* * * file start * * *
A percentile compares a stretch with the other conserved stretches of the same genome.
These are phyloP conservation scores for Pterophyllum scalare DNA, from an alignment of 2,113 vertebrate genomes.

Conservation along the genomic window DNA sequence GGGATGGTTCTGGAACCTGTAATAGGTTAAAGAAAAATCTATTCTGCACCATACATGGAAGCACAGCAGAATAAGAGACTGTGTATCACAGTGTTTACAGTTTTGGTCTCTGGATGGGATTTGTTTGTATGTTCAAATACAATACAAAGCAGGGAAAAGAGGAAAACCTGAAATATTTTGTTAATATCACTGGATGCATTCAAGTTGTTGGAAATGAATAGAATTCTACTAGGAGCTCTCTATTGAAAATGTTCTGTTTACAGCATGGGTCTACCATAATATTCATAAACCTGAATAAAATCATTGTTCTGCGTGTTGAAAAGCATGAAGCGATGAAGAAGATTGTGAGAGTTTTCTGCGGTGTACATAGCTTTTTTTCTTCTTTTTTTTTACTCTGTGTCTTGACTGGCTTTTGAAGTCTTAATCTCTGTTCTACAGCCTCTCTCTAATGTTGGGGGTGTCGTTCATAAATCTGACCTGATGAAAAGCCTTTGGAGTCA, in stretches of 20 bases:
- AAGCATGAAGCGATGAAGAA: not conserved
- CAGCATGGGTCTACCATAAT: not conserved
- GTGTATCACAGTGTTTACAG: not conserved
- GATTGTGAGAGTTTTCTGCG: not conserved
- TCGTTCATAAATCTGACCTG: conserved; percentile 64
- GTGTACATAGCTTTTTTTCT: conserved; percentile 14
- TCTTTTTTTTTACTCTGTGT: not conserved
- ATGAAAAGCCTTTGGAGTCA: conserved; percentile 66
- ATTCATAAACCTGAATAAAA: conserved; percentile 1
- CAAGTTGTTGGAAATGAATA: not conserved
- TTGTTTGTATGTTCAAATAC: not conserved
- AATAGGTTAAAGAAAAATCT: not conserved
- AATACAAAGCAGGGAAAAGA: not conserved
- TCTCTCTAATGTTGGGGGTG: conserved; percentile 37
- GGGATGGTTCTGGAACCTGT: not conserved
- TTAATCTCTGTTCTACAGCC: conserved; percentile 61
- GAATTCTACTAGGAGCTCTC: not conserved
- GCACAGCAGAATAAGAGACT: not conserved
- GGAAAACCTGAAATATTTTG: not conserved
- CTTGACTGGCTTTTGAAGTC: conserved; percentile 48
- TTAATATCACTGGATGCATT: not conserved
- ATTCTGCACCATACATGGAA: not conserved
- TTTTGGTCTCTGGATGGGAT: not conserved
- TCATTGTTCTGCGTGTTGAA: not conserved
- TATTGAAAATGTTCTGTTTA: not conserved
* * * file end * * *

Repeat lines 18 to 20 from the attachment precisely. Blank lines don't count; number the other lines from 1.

- GGGATGGTTCTGGAACCTGT: not conserved
- TTAATCTCTGTTCTACAGCC: conserved; percentile 61
- GAATTCTACTAGGAGCTCTC: not conserved